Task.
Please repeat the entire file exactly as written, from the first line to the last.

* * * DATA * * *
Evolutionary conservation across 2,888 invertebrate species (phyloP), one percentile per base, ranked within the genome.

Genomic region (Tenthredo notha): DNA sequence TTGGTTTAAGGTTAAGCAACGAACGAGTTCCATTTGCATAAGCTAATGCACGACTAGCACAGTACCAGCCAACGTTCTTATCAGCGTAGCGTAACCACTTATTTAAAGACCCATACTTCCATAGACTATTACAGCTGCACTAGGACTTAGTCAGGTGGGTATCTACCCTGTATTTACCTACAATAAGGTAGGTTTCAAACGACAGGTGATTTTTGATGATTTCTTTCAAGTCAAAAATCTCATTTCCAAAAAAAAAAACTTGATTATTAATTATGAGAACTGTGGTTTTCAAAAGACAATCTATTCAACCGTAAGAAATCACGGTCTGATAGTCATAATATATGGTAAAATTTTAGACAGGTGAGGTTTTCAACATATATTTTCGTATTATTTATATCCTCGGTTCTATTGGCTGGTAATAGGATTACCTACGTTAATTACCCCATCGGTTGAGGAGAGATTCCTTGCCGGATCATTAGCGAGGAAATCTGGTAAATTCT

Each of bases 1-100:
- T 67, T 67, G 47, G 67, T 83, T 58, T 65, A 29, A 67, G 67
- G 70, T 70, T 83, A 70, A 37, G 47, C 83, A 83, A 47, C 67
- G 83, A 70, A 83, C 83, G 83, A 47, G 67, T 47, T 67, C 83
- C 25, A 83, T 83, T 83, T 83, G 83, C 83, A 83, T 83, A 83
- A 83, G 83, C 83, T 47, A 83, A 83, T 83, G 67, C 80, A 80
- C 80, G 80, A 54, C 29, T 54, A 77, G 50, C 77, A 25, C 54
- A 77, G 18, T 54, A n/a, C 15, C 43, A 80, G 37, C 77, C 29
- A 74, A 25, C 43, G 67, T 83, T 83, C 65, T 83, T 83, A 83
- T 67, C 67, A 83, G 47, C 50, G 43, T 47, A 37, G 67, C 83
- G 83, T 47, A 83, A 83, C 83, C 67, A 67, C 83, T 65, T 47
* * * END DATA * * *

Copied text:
Evolutionary conservation across 2,888 invertebrate species (phyloP), one percentile per base, ranked within the genome.

Genomic region (Tenthredo notha): DNA sequence TTGGTTTAAGGTTAAGCAACGAACGAGTTCCATTTGCATAAGCTAATGCACGACTAGCACAGTACCAGCCAACGTTCTTATCAGCGTAGCGTAACCACTTATTTAAAGACCCATACTTCCATAGACTATTACAGCTGCACTAGGACTTAGTCAGGTGGGTATCTACCCTGTATTTACCTACAATAAGGTAGGTTTCAAACGACAGGTGATTTTTGATGATTTCTTTCAAGTCAAAAATCTCATTTCCAAAAAAAAAAACTTGATTATTAATTATGAGAACTGTGGTTTTCAAAAGACAATCTATTCAACCGTAAGAAATCACGGTCTGATAGTCATAATATATGGTAAAATTTTAGACAGGTGAGGTTTTCAACATATATTTTCGTATTATTTATATCCTCGGTTCTATTGGCTGGTAATAGGATTACCTACGTTAATTACCCCATCGGTTGAGGAGAGATTCCTTGCCGGATCATTAGCGAGGAAATCTGGTAAATTCT

Each of bases 1-100:
- T 67, T 67, G 47, G 67, T 83, T 58, T 65, A 29, A 67, G 67
- G 70, T 70, T 83, A 70, A 37, G 47, C 83, A 83, A 47, C 67
- G 83, A 70, A 83, C 83, G 83, A 47, G 67, T 47, T 67, C 83
- C 25, A 83, T 83, T 83, T 83, G 83, C 83, A 83, T 83, A 83
- A 83, G 83, C 83, T 47, A 83, A 83, T 83, G 67, C 80, A 80
- C 80, G 80, A 54, C 29, T 54, A 77, G 50, C 77, A 25, C 54
- A 77, G 18, T 54, A n/a, C 15, C 43, A 80, G 37, C 77, C 29
- A 74, A 25, C 43, G 67, T 83, T 83, C 65, T 83, T 83, A 83
- T 67, C 67, A 83, G 47, C 50, G 43, T 47, A 37, G 67, C 83
- G 83, T 47, A 83, A 83, C 83, C 67, A 67, C 83, T 65, T 47